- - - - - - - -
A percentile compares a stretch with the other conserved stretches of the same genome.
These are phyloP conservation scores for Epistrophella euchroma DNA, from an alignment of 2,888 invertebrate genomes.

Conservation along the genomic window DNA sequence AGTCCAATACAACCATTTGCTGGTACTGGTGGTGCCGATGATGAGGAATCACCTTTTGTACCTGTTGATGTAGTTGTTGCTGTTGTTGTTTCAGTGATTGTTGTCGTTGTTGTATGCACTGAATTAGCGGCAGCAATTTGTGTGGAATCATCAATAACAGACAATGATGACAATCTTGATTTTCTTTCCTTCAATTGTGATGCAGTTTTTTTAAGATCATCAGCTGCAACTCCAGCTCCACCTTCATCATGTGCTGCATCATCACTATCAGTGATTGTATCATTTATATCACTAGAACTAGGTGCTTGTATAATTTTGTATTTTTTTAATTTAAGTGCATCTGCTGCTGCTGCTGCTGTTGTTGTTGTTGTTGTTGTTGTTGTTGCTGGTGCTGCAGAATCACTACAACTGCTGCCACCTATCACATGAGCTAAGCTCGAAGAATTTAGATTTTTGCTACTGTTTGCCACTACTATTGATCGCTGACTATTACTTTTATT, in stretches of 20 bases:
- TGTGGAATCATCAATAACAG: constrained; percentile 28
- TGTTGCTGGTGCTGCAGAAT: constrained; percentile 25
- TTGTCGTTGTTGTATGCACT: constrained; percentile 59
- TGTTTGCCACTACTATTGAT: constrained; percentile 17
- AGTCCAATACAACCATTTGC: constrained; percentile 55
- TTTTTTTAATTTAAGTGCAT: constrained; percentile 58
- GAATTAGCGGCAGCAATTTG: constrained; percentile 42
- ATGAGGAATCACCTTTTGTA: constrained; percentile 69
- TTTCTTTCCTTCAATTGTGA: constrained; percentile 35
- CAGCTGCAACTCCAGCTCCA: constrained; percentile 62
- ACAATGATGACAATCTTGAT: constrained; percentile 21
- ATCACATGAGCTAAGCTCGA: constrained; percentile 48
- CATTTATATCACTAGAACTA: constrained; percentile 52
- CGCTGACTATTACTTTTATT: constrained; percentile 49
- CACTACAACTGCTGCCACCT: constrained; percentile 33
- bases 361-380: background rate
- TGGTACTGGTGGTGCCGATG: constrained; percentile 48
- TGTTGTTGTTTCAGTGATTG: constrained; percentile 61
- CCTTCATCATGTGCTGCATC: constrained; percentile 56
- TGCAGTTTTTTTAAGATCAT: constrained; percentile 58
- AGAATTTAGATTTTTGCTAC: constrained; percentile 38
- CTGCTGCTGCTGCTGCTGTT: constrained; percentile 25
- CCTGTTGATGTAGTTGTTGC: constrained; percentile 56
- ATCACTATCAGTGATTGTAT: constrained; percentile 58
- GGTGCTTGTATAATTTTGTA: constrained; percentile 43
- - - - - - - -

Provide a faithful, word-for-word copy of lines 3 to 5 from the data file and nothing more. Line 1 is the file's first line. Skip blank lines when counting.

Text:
Conservation along the genomic window DNA sequence AGTCCAATACAACCATTTGCTGGTACTGGTGGTGCCGATGATGAGGAATCACCTTTTGTACCTGTTGATGTAGTTGTTGCTGTTGTTGTTTCAGTGATTGTTGTCGTTGTTGTATGCACTGAATTAGCGGCAGCAATTTGTGTGGAATCATCAATAACAGACAATGATGACAATCTTGATTTTCTTTCCTTCAATTGTGATGCAGTTTTTTTAAGATCATCAGCTGCAACTCCAGCTCCACCTTCATCATGTGCTGCATCATCACTATCAGTGATTGTATCATTTATATCACTAGAACTAGGTGCTTGTATAATTTTGTATTTTTTTAATTTAAGTGCATCTGCTGCTGCTGCTGCTGTTGTTGTTGTTGTTGTTGTTGTTGTTGCTGGTGCTGCAGAATCACTACAACTGCTGCCACCTATCACATGAGCTAAGCTCGAAGAATTTAGATTTTTGCTACTGTTTGCCACTACTATTGATCGCTGACTATTACTTTTATT, in stretches of 20 bases:
- TGTGGAATCATCAATAACAG: constrained; percentile 28
- TGTTGCTGGTGCTGCAGAAT: constrained; percentile 25